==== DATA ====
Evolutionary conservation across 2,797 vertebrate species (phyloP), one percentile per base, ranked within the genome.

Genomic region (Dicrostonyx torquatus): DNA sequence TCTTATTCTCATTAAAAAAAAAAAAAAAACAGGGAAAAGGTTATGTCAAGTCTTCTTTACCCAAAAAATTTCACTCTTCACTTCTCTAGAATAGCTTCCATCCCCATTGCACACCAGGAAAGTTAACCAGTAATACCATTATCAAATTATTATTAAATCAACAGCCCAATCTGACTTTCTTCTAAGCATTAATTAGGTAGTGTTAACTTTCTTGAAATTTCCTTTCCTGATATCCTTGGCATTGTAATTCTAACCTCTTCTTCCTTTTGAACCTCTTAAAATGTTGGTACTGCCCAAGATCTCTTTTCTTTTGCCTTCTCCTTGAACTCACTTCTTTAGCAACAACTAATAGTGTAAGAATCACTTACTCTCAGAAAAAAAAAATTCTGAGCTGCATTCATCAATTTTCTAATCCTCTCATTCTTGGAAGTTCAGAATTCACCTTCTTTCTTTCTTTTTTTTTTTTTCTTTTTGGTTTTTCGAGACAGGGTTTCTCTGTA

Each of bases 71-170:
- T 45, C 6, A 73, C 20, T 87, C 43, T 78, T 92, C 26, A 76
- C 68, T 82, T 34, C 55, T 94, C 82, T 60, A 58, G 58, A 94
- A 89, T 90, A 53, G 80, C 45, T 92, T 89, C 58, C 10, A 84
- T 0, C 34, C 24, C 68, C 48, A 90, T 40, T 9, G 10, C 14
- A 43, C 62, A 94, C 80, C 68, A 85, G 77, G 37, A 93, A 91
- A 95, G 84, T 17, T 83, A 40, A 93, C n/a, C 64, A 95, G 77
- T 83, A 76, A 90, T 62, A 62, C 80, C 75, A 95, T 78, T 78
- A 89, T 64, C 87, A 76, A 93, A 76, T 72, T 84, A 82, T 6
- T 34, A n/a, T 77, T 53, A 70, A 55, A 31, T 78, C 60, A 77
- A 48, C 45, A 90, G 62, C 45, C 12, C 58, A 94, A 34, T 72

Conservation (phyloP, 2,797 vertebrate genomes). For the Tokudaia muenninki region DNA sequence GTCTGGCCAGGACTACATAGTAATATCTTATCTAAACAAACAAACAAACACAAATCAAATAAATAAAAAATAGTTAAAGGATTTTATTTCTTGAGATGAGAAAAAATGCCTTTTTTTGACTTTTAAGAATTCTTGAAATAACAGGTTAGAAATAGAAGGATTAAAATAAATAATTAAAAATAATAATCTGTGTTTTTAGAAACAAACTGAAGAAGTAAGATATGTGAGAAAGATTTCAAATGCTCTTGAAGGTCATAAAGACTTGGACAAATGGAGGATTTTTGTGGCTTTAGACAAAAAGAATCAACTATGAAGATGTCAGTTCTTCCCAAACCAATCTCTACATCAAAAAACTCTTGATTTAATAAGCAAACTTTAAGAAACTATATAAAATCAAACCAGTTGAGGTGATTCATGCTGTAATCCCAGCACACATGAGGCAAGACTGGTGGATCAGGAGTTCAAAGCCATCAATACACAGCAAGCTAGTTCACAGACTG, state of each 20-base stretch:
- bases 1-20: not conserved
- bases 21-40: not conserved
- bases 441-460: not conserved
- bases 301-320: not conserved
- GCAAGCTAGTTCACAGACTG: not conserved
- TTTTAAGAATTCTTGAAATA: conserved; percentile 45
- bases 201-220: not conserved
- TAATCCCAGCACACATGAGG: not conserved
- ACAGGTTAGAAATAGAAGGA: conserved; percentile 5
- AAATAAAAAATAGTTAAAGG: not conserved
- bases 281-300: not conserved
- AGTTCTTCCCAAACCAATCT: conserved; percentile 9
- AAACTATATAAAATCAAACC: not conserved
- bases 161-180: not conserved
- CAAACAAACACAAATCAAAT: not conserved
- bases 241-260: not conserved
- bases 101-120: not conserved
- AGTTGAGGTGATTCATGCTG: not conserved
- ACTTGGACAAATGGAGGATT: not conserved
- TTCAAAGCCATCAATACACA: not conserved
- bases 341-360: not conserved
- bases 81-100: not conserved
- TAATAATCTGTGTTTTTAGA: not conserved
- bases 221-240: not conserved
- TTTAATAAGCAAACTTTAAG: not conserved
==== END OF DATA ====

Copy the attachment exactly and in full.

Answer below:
Evolutionary conservation across 2,797 vertebrate species (phyloP), one percentile per base, ranked within the genome.

Genomic region (Dicrostonyx torquatus): DNA sequence TCTTATTCTCATTAAAAAAAAAAAAAAAACAGGGAAAAGGTTATGTCAAGTCTTCTTTACCCAAAAAATTTCACTCTTCACTTCTCTAGAATAGCTTCCATCCCCATTGCACACCAGGAAAGTTAACCAGTAATACCATTATCAAATTATTATTAAATCAACAGCCCAATCTGACTTTCTTCTAAGCATTAATTAGGTAGTGTTAACTTTCTTGAAATTTCCTTTCCTGATATCCTTGGCATTGTAATTCTAACCTCTTCTTCCTTTTGAACCTCTTAAAATGTTGGTACTGCCCAAGATCTCTTTTCTTTTGCCTTCTCCTTGAACTCACTTCTTTAGCAACAACTAATAGTGTAAGAATCACTTACTCTCAGAAAAAAAAAATTCTGAGCTGCATTCATCAATTTTCTAATCCTCTCATTCTTGGAAGTTCAGAATTCACCTTCTTTCTTTCTTTTTTTTTTTTTCTTTTTGGTTTTTCGAGACAGGGTTTCTCTGTA

Each of bases 71-170:
- T 45, C 6, A 73, C 20, T 87, C 43, T 78, T 92, C 26, A 76
- C 68, T 82, T 34, C 55, T 94, C 82, T 60, A 58, G 58, A 94
- A 89, T 90, A 53, G 80, C 45, T 92, T 89, C 58, C 10, A 84
- T 0, C 34, C 24, C 68, C 48, A 90, T 40, T 9, G 10, C 14
- A 43, C 62, A 94, C 80, C 68, A 85, G 77, G 37, A 93, A 91
- A 95, G 84, T 17, T 83, A 40, A 93, C n/a, C 64, A 95, G 77
- T 83, A 76, A 90, T 62, A 62, C 80, C 75, A 95, T 78, T 78
- A 89, T 64, C 87, A 76, A 93, A 76, T 72, T 84, A 82, T 6
- T 34, A n/a, T 77, T 53, A 70, A 55, A 31, T 78, C 60, A 77
- A 48, C 45, A 90, G 62, C 45, C 12, C 58, A 94, A 34, T 72

Conservation (phyloP, 2,797 vertebrate genomes). For the Tokudaia muenninki region DNA sequence GTCTGGCCAGGACTACATAGTAATATCTTATCTAAACAAACAAACAAACACAAATCAAATAAATAAAAAATAGTTAAAGGATTTTATTTCTTGAGATGAGAAAAAATGCCTTTTTTTGACTTTTAAGAATTCTTGAAATAACAGGTTAGAAATAGAAGGATTAAAATAAATAATTAAAAATAATAATCTGTGTTTTTAGAAACAAACTGAAGAAGTAAGATATGTGAGAAAGATTTCAAATGCTCTTGAAGGTCATAAAGACTTGGACAAATGGAGGATTTTTGTGGCTTTAGACAAAAAGAATCAACTATGAAGATGTCAGTTCTTCCCAAACCAATCTCTACATCAAAAAACTCTTGATTTAATAAGCAAACTTTAAGAAACTATATAAAATCAAACCAGTTGAGGTGATTCATGCTGTAATCCCAGCACACATGAGGCAAGACTGGTGGATCAGGAGTTCAAAGCCATCAATACACAGCAAGCTAGTTCACAGACTG, state of each 20-base stretch:
- bases 1-20: not conserved
- bases 21-40: not conserved
- bases 441-460: not conserved
- bases 301-320: not conserved
- GCAAGCTAGTTCACAGACTG: not conserved
- TTTTAAGAATTCTTGAAATA: conserved; percentile 45
- bases 201-220: not conserved
- TAATCCCAGCACACATGAGG: not conserved
- ACAGGTTAGAAATAGAAGGA: conserved; percentile 5
- AAATAAAAAATAGTTAAAGG: not conserved
- bases 281-300: not conserved
- AGTTCTTCCCAAACCAATCT: conserved; percentile 9
- AAACTATATAAAATCAAACC: not conserved
- bases 161-180: not conserved
- CAAACAAACACAAATCAAAT: not conserved
- bases 241-260: not conserved
- bases 101-120: not conserved
- AGTTGAGGTGATTCATGCTG: not conserved
- ACTTGGACAAATGGAGGATT: not conserved
- TTCAAAGCCATCAATACACA: not conserved
- bases 341-360: not conserved
- bases 81-100: not conserved
- TAATAATCTGTGTTTTTAGA: not conserved
- bases 221-240: not conserved
- TTTAATAAGCAAACTTTAAG: not conserved